Friday, 27 January 2017
BETHEL ECG DEC 25TH SERVICE
WALKING IN GOD’S PRESENCE: a call to accountability
By: Timothy Ngnenbe
The one-storey church building, though still at the roofing stage, was packed to the rafters. It was a spirit-filled and charged atmosphere as the congregation defied the inconveniences posed by the uncompleted building and sang, hoisted white handkerchiefs, and danced to the glory of God.
The atmosphere got more electrified when the singing and praises team gave the tune to the song “Glory be to God in the highest heaven,” the song believed to have been sang by angels when news broke about the birth of Jesus, in Bethlehem.
The members of the flock, most of whom were clad in all-white attire, hugged and shared pleasantries in absolute expressing of the joy of the festive season.
The above picture was the scene that greeted me at the Old Fadama branch of the Evangelical Church of Ghana (ECG), in Accra, last Sunday, December 25, 2016.
Even though it was a Sunday, the day also coincided with Christmas, a Christian religious festival celebrated to mark the birth of Jesus, the rock on which the Christian faith is anchored.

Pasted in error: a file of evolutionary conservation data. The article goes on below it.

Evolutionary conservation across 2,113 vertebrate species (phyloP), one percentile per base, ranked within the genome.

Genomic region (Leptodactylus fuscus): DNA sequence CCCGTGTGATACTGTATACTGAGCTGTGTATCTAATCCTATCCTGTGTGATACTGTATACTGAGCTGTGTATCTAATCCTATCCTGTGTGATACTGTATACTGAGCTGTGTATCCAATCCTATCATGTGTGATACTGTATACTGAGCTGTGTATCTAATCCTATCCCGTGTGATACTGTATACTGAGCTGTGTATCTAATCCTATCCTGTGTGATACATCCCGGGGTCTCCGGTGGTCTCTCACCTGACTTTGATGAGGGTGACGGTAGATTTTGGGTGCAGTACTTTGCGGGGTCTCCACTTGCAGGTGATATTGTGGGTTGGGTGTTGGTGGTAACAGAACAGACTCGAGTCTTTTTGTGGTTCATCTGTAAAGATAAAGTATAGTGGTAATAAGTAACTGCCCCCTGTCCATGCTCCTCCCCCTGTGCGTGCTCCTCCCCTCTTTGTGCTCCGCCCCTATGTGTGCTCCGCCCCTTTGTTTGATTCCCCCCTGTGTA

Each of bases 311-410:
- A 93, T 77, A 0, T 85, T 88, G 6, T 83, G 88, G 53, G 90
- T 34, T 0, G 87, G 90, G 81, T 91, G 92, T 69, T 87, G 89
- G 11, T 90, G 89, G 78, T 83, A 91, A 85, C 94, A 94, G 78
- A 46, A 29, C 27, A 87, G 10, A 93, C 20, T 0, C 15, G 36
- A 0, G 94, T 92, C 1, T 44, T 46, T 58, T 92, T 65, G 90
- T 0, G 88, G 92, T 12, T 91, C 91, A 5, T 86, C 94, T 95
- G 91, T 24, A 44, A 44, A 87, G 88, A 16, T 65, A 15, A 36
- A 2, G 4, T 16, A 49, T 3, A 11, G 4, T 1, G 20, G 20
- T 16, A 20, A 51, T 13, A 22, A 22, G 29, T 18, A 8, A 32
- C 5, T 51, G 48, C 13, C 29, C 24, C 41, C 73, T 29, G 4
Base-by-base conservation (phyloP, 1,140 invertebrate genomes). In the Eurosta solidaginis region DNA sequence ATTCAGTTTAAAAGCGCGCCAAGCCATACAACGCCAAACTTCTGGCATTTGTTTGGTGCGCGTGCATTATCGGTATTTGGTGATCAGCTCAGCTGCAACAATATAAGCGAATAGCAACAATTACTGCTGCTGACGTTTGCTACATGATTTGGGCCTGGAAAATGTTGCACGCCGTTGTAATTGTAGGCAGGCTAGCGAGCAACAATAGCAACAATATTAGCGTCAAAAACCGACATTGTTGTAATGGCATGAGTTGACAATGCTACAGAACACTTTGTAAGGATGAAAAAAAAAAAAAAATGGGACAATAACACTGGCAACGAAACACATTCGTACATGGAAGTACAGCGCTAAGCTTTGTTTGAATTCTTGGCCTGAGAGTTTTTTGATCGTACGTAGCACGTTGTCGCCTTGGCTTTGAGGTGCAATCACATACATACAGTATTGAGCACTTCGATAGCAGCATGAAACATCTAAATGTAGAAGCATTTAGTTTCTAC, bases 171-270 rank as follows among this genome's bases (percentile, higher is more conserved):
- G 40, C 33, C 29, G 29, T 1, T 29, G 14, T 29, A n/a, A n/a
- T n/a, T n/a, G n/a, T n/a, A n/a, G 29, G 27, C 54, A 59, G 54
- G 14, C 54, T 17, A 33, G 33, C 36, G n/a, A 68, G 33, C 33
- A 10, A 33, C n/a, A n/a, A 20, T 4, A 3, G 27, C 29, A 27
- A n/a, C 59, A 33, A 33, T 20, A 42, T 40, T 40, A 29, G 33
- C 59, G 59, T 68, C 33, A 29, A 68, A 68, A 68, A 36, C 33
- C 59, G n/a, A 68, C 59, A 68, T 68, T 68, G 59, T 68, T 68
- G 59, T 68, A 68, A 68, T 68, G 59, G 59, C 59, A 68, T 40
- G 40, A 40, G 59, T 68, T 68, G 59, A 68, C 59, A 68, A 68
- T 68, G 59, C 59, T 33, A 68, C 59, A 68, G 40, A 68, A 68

The bible, in Luke 2:1-20, gives a vivid account about the divine and humbling birth of Jesus Christ, the visit of the three wise men and the gifts that were presented to Him.
Secularized as this all-important festival has become over the centuries, the religious essence of it has been guarded jealously by various Christian denominations.
The festival is used by many Christians as an opportunity to rejuvenate their spiritual being, by asking for forgiveness of their sins. The period of the celebration, which extends beyond December 25, is also used to reach out to the poor and needy and to exchange gifts.
Messages that dominate the pulpits on such an occasion are those of joy, redemption, forgiveness, hope, purity and humility.
For Bethel E.C.G at Old Fadama, where I joined in the church service held to mark the day, the feeling was great as the Head Pastor of that Church, Reverend Maxwell K.K. Liwangol, led the way to deliver the sermon that will walk the flock into the new year.